South Carolina outplays Alabama for 35-21 victory

COLUMBIA, S.C. _ "We got beat today," University of Alabama coach Nick Saban said.
It's been a long time since he or anyone else on the Crimson Tide side had to say something like that after a football game, but there was no other explanation Saturday afternoon at Williams-Brice Stadium. For the third straight time while visiting a Southeastern Conference opponent Alabama put itself into an early hole only this time couldn't get out of it.
The No. 19 Gamecocks took advantage with three early touchdowns and didn't self-destruct to record the biggest victory in school history, 35-21.
"South Carolina beat us, so it's not like we just lost. I mean they beat us," Saban continued. "They out-executed us. They played better than we played. They play with more intensity. They played physical. They had a good plan and did a good job of executing it and we made far too many mental errors."
Alabama football fans may have been reminded of the movie "A Bridge Too Far" -- the historic telling of the Allies' failed attempt to capture several strategic points against the Germans in one campaign during World War II - because of the inordinate number of stars involved and the theme of overreaching.
Take your choice, playing three ranked opponents in successive weeks, including two on the road, or South Carolina (4-1, 2-1 SEC) being the first of seven straight opponents coming off a bye.
"It's not an excuse," junior defensive end Marcell Dareus said. "We knew what we had to face before the season started. We just have to do better."
But Alabama's epic run came to an end on many levels:
Among the streaks that were snapped were wins (19), regular-season wins (29) and wins against ranked teams (nine). The reigning national champions had been No. 1 for eight straight Associated Press polls (all six this season, the final two of last year), longer than any stretch in its history.
Also, in addition to senior quarterback Greg McElroy taking his first career loss despite throwing for a career-high 315 yards ("It hurts a lot," he said), junior running back Mark Ingram's chances of repeating for the Heisman Trophy were likely snapped by the team he burned to vault into last year's race.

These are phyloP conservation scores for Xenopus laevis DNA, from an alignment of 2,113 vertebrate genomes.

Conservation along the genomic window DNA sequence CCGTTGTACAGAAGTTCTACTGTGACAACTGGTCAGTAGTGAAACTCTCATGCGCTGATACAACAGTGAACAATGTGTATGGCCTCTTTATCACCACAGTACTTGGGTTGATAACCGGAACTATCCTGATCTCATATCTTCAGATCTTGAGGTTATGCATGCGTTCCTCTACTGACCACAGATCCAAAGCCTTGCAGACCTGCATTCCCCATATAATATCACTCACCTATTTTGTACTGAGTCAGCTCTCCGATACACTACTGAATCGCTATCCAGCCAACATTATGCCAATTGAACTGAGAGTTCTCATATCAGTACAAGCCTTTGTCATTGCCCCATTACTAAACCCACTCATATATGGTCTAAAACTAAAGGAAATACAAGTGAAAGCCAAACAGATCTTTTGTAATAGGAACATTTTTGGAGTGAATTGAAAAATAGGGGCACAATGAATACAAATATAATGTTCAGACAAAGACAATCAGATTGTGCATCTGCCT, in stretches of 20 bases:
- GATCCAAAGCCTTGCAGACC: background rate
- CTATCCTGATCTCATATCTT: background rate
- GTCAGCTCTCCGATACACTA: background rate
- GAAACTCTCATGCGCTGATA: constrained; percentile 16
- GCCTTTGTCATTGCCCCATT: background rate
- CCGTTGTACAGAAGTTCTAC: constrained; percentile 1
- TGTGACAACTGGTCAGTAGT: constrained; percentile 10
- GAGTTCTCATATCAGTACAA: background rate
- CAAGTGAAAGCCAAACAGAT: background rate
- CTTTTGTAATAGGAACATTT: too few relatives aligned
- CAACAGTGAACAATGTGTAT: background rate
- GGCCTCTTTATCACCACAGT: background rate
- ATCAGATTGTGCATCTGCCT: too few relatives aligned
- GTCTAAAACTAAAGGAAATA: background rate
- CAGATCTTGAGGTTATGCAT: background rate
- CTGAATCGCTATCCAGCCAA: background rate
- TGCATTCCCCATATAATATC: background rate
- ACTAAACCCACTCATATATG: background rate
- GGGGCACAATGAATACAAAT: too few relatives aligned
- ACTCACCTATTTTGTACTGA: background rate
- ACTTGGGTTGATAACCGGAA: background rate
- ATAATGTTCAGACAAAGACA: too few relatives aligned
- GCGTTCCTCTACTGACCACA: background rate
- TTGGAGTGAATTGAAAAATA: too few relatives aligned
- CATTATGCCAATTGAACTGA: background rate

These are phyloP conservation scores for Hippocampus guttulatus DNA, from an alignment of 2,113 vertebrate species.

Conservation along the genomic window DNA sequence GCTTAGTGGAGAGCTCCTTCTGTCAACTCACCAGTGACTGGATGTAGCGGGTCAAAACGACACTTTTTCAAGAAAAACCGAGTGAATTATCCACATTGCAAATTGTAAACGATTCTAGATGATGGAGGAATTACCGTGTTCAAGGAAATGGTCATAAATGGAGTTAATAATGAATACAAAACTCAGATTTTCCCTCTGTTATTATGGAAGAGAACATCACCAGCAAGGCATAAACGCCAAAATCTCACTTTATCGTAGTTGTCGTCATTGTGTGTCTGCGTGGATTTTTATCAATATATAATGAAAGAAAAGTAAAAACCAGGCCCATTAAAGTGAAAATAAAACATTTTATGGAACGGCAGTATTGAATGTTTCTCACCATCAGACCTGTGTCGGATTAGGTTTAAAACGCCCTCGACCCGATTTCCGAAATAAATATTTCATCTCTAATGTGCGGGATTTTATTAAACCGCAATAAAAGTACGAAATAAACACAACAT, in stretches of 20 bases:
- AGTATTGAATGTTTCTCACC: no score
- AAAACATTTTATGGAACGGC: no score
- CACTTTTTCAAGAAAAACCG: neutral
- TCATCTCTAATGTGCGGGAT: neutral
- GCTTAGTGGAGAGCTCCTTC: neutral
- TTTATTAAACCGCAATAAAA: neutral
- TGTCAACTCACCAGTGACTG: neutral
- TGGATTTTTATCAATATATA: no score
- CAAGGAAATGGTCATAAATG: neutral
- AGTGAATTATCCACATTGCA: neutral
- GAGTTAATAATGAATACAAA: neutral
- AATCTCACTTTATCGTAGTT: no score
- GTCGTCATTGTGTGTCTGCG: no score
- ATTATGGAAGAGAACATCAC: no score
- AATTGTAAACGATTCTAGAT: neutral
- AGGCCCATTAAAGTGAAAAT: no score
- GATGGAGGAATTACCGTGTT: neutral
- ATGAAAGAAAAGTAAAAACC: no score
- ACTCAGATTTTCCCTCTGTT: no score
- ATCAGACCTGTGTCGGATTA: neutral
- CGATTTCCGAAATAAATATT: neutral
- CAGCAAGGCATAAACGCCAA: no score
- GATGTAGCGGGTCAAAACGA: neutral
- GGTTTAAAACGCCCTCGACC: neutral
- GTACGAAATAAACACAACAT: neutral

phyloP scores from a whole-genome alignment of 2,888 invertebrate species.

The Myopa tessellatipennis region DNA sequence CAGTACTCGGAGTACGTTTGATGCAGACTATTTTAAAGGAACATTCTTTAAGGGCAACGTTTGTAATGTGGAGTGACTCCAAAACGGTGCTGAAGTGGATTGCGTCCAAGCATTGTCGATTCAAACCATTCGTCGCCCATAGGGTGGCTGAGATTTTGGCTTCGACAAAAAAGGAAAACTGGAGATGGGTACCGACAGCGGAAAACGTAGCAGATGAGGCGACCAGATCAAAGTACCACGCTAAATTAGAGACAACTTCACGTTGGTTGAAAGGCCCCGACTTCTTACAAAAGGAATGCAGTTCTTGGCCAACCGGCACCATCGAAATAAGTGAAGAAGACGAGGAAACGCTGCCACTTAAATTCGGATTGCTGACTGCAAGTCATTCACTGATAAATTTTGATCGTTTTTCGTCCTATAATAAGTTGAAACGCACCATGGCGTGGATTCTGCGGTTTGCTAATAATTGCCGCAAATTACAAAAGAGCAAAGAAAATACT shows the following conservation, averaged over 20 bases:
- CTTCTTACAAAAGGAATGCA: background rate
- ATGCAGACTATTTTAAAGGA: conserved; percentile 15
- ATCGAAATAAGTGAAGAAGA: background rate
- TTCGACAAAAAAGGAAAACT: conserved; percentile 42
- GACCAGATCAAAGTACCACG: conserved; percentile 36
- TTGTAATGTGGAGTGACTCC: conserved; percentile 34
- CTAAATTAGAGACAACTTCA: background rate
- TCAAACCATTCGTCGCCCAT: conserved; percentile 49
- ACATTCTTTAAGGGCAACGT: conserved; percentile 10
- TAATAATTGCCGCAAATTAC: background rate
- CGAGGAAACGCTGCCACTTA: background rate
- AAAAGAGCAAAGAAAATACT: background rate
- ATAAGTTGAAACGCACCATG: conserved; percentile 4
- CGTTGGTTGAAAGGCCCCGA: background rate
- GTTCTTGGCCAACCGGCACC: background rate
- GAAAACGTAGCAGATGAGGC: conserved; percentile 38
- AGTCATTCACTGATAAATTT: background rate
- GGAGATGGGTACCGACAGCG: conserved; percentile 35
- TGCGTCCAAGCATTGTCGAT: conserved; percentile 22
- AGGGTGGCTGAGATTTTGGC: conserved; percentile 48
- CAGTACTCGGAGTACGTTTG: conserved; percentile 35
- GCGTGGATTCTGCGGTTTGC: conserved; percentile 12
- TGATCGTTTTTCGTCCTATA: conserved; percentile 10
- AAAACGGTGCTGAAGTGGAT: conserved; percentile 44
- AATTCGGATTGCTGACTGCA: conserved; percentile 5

With just 41 yards on 11 carries Saturday, he had 205 fewer rushing yards than the 2009 game.
"A lot of guys on the team never knew what it felt like to lose," Ingram said. "A lot of guys think that if we show up just because we're Alabama we're going to win. That's not the case. Hopefully everyone will take this loss and bounce back strong."
In contrast, South Carolina had never defeated a No. 1 team before (0-4).
"I think that was just meant to be," Steve Spurrier said.
With the Head Ball Coach having clearly done his homework, an early 22-yard carry by freshman Marcus Lattimore, just the fourth 20-plus yard run Alabama had allowed all season, combined with a 17-yard rollout pass to Tori Gurley got the Tide on its heels.
Then again, Alabama had also given up just three touchdowns during the first five games, which the Gamecocks matched in the opening moments of the second quarter. Lattimore's 9-yard catch-and-run touchdown reception gave South Carolina the lead, Alshon Jeffrey's impressive 26-yard reception extended it, and his second touchdown catch, this time 15 yards, took advantage of a sack (Antonio Allen) and fumble (Travian Robertson) of McElroy.
Meanwhile, poor snaps led to both a missed field goal and extra point, and even though Alabama outgained South Carolina 178-159 yards, the Gamecocks led at the break, 21-9. South Carolina quarterback Stephen Garcia was 9-fot-9 at that point while McElroy was 17 of 21 for 141 yards and had an 8-yard touchdown pass to Julio Jones to cap a seven-play drive just before halftime. Alabama also had a huge time of possession advantage of 19:24 to 10:36.
It didn't matter. Garcia even gave Alabama a safety, taking a bobbled snap and throwing it through the back of the end zone, and was credited with could have been game-changing interception early in the fourth quarter, but the Tide couldn't take advantage of either.
South Carolina answered everything Alabama did, especially after its final possession down to the red zone backfired with a fake field-goal attempt on fourth-and-11.
"I probably didn't make a very good call on the fake," Saban said. "It gave them the momentum of the game back."
A 15-play, 82-yard touchdown drive kept the cushion, and a 51-yard touchdown reception by junior Darius Hanks was eventually offset as well.
"He just catches everything," Garcia said about Jeffery, who finished with seven catches for 127 yards. "I'm not dwelling on the interception. (DeMarcus Milliner) knocked it out of his hands as he was coming down. It's doesn't matter anymore because he made up for it with that one-handed catch that he took 45 yards down the field. That was a game-changer for me."
More like game-ender. After the final seconds ticked off, McElroy made a point to find Garcia, who had completed 17 of 20 passes for 201 yards and a three touchdowns, to deliver a message: 'We'll see you guys again,' meaning the SEC Championship Game.
"I thought that was a really nice complement from him," Garcia said.
McElroy can only hope so. Although South Carolina beat Alabama at its own game, by taking away the run (36 total rushing yards) and faring much better the red zone, the Crimson Tide still controls its destiny in the SEC West (5-1, 2-1).
"I think everyone needs to remember what this feels like," Saban said.